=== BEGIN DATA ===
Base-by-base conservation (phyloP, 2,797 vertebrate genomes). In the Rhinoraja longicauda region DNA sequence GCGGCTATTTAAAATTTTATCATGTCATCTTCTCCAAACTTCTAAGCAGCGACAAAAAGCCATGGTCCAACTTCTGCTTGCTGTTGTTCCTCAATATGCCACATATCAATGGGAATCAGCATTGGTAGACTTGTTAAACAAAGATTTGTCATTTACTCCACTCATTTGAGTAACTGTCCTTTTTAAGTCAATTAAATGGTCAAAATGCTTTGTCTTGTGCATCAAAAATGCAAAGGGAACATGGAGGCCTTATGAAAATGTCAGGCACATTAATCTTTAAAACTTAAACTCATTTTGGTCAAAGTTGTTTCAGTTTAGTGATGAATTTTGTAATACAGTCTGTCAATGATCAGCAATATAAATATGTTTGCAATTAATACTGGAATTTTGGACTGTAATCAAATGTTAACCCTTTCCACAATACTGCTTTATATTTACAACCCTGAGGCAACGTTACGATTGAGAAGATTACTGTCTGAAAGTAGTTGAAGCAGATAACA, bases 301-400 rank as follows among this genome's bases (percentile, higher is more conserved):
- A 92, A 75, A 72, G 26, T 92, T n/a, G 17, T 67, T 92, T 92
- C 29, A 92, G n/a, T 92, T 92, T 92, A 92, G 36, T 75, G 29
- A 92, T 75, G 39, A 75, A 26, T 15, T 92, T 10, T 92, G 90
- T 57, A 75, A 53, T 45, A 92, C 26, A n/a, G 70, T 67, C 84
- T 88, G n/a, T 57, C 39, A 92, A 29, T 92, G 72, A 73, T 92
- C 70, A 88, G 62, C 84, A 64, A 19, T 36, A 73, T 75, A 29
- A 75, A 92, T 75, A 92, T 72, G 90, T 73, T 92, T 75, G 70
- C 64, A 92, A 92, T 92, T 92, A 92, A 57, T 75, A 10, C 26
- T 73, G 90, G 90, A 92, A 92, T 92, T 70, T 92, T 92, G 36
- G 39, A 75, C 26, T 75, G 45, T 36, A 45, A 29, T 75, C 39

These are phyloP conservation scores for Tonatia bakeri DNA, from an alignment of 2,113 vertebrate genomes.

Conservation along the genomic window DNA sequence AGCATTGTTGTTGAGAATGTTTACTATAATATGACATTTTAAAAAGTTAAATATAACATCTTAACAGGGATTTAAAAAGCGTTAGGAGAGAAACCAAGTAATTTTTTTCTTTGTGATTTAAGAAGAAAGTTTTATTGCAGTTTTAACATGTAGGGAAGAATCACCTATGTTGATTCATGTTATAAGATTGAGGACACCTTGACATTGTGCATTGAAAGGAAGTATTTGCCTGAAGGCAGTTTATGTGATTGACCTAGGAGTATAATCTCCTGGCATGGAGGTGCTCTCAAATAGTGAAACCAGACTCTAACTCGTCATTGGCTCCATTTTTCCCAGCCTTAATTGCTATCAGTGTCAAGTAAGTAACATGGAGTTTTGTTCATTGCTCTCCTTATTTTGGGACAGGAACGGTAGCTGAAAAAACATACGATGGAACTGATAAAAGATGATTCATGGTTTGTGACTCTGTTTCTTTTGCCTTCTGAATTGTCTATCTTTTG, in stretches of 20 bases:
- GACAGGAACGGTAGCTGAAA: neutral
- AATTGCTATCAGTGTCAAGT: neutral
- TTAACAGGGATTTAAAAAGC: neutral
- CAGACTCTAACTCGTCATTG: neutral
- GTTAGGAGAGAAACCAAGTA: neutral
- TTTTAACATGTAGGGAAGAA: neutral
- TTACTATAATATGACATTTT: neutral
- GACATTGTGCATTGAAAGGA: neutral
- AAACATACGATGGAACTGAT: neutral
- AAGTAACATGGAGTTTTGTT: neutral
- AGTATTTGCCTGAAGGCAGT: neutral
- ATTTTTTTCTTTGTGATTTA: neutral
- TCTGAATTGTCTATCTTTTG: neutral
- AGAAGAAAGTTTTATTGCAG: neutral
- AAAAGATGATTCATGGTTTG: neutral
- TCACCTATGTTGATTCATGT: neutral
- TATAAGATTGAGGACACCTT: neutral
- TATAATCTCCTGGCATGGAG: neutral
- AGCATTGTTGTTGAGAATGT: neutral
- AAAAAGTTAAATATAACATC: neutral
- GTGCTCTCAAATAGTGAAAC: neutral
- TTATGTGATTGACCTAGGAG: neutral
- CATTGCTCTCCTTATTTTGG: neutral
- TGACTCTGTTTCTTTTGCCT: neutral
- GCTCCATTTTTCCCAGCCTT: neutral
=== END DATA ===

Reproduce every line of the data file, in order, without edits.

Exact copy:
Base-by-base conservation (phyloP, 2,797 vertebrate genomes). In the Rhinoraja longicauda region DNA sequence GCGGCTATTTAAAATTTTATCATGTCATCTTCTCCAAACTTCTAAGCAGCGACAAAAAGCCATGGTCCAACTTCTGCTTGCTGTTGTTCCTCAATATGCCACATATCAATGGGAATCAGCATTGGTAGACTTGTTAAACAAAGATTTGTCATTTACTCCACTCATTTGAGTAACTGTCCTTTTTAAGTCAATTAAATGGTCAAAATGCTTTGTCTTGTGCATCAAAAATGCAAAGGGAACATGGAGGCCTTATGAAAATGTCAGGCACATTAATCTTTAAAACTTAAACTCATTTTGGTCAAAGTTGTTTCAGTTTAGTGATGAATTTTGTAATACAGTCTGTCAATGATCAGCAATATAAATATGTTTGCAATTAATACTGGAATTTTGGACTGTAATCAAATGTTAACCCTTTCCACAATACTGCTTTATATTTACAACCCTGAGGCAACGTTACGATTGAGAAGATTACTGTCTGAAAGTAGTTGAAGCAGATAACA, bases 301-400 rank as follows among this genome's bases (percentile, higher is more conserved):
- A 92, A 75, A 72, G 26, T 92, T n/a, G 17, T 67, T 92, T 92
- C 29, A 92, G n/a, T 92, T 92, T 92, A 92, G 36, T 75, G 29
- A 92, T 75, G 39, A 75, A 26, T 15, T 92, T 10, T 92, G 90
- T 57, A 75, A 53, T 45, A 92, C 26, A n/a, G 70, T 67, C 84
- T 88, G n/a, T 57, C 39, A 92, A 29, T 92, G 72, A 73, T 92
- C 70, A 88, G 62, C 84, A 64, A 19, T 36, A 73, T 75, A 29
- A 75, A 92, T 75, A 92, T 72, G 90, T 73, T 92, T 75, G 70
- C 64, A 92, A 92, T 92, T 92, A 92, A 57, T 75, A 10, C 26
- T 73, G 90, G 90, A 92, A 92, T 92, T 70, T 92, T 92, G 36
- G 39, A 75, C 26, T 75, G 45, T 36, A 45, A 29, T 75, C 39

These are phyloP conservation scores for Tonatia bakeri DNA, from an alignment of 2,113 vertebrate genomes.

Conservation along the genomic window DNA sequence AGCATTGTTGTTGAGAATGTTTACTATAATATGACATTTTAAAAAGTTAAATATAACATCTTAACAGGGATTTAAAAAGCGTTAGGAGAGAAACCAAGTAATTTTTTTCTTTGTGATTTAAGAAGAAAGTTTTATTGCAGTTTTAACATGTAGGGAAGAATCACCTATGTTGATTCATGTTATAAGATTGAGGACACCTTGACATTGTGCATTGAAAGGAAGTATTTGCCTGAAGGCAGTTTATGTGATTGACCTAGGAGTATAATCTCCTGGCATGGAGGTGCTCTCAAATAGTGAAACCAGACTCTAACTCGTCATTGGCTCCATTTTTCCCAGCCTTAATTGCTATCAGTGTCAAGTAAGTAACATGGAGTTTTGTTCATTGCTCTCCTTATTTTGGGACAGGAACGGTAGCTGAAAAAACATACGATGGAACTGATAAAAGATGATTCATGGTTTGTGACTCTGTTTCTTTTGCCTTCTGAATTGTCTATCTTTTG, in stretches of 20 bases:
- GACAGGAACGGTAGCTGAAA: neutral
- AATTGCTATCAGTGTCAAGT: neutral
- TTAACAGGGATTTAAAAAGC: neutral
- CAGACTCTAACTCGTCATTG: neutral
- GTTAGGAGAGAAACCAAGTA: neutral
- TTTTAACATGTAGGGAAGAA: neutral
- TTACTATAATATGACATTTT: neutral
- GACATTGTGCATTGAAAGGA: neutral
- AAACATACGATGGAACTGAT: neutral
- AAGTAACATGGAGTTTTGTT: neutral
- AGTATTTGCCTGAAGGCAGT: neutral
- ATTTTTTTCTTTGTGATTTA: neutral
- TCTGAATTGTCTATCTTTTG: neutral
- AGAAGAAAGTTTTATTGCAG: neutral
- AAAAGATGATTCATGGTTTG: neutral
- TCACCTATGTTGATTCATGT: neutral
- TATAAGATTGAGGACACCTT: neutral
- TATAATCTCCTGGCATGGAG: neutral
- AGCATTGTTGTTGAGAATGT: neutral
- AAAAAGTTAAATATAACATC: neutral
- GTGCTCTCAAATAGTGAAAC: neutral
- TTATGTGATTGACCTAGGAG: neutral
- CATTGCTCTCCTTATTTTGG: neutral
- TGACTCTGTTTCTTTTGCCT: neutral
- GCTCCATTTTTCCCAGCCTT: neutral